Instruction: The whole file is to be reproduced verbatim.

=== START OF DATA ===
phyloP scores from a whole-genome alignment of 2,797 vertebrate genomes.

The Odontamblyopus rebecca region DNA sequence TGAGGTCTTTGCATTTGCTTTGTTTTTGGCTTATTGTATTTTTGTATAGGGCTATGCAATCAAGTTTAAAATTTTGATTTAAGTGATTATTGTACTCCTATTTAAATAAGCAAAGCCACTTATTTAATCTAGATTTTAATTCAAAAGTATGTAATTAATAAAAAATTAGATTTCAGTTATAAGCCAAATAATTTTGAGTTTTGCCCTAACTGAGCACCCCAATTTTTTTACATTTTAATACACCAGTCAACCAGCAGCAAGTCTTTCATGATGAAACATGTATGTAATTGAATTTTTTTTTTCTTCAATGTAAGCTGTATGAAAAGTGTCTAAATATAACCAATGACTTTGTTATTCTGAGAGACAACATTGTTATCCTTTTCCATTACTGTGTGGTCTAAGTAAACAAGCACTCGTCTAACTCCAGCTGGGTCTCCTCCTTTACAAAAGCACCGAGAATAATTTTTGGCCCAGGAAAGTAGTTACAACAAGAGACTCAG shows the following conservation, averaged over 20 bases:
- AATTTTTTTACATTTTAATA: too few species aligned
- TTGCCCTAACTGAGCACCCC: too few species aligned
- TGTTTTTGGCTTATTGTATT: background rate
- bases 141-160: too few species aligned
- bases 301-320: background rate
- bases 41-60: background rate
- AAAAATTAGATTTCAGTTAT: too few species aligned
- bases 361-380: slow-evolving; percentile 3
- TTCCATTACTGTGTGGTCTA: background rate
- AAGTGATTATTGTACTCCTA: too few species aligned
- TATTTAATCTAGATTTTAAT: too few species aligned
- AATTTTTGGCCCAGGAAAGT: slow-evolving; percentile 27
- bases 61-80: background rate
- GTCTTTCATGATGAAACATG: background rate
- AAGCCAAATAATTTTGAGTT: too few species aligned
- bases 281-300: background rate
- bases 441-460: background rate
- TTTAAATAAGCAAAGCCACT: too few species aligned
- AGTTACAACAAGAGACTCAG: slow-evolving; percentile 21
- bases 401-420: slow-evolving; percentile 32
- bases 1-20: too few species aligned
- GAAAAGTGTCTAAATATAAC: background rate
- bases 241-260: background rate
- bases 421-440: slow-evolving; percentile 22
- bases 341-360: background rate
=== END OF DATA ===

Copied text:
phyloP scores from a whole-genome alignment of 2,797 vertebrate genomes.

The Odontamblyopus rebecca region DNA sequence TGAGGTCTTTGCATTTGCTTTGTTTTTGGCTTATTGTATTTTTGTATAGGGCTATGCAATCAAGTTTAAAATTTTGATTTAAGTGATTATTGTACTCCTATTTAAATAAGCAAAGCCACTTATTTAATCTAGATTTTAATTCAAAAGTATGTAATTAATAAAAAATTAGATTTCAGTTATAAGCCAAATAATTTTGAGTTTTGCCCTAACTGAGCACCCCAATTTTTTTACATTTTAATACACCAGTCAACCAGCAGCAAGTCTTTCATGATGAAACATGTATGTAATTGAATTTTTTTTTTCTTCAATGTAAGCTGTATGAAAAGTGTCTAAATATAACCAATGACTTTGTTATTCTGAGAGACAACATTGTTATCCTTTTCCATTACTGTGTGGTCTAAGTAAACAAGCACTCGTCTAACTCCAGCTGGGTCTCCTCCTTTACAAAAGCACCGAGAATAATTTTTGGCCCAGGAAAGTAGTTACAACAAGAGACTCAG shows the following conservation, averaged over 20 bases:
- AATTTTTTTACATTTTAATA: too few species aligned
- TTGCCCTAACTGAGCACCCC: too few species aligned
- TGTTTTTGGCTTATTGTATT: background rate
- bases 141-160: too few species aligned
- bases 301-320: background rate
- bases 41-60: background rate
- AAAAATTAGATTTCAGTTAT: too few species aligned
- bases 361-380: slow-evolving; percentile 3
- TTCCATTACTGTGTGGTCTA: background rate
- AAGTGATTATTGTACTCCTA: too few species aligned
- TATTTAATCTAGATTTTAAT: too few species aligned
- AATTTTTGGCCCAGGAAAGT: slow-evolving; percentile 27
- bases 61-80: background rate
- GTCTTTCATGATGAAACATG: background rate
- AAGCCAAATAATTTTGAGTT: too few species aligned
- bases 281-300: background rate
- bases 441-460: background rate
- TTTAAATAAGCAAAGCCACT: too few species aligned
- AGTTACAACAAGAGACTCAG: slow-evolving; percentile 21
- bases 401-420: slow-evolving; percentile 32
- bases 1-20: too few species aligned
- GAAAAGTGTCTAAATATAAC: background rate
- bases 241-260: background rate
- bases 421-440: slow-evolving; percentile 22
- bases 341-360: background rate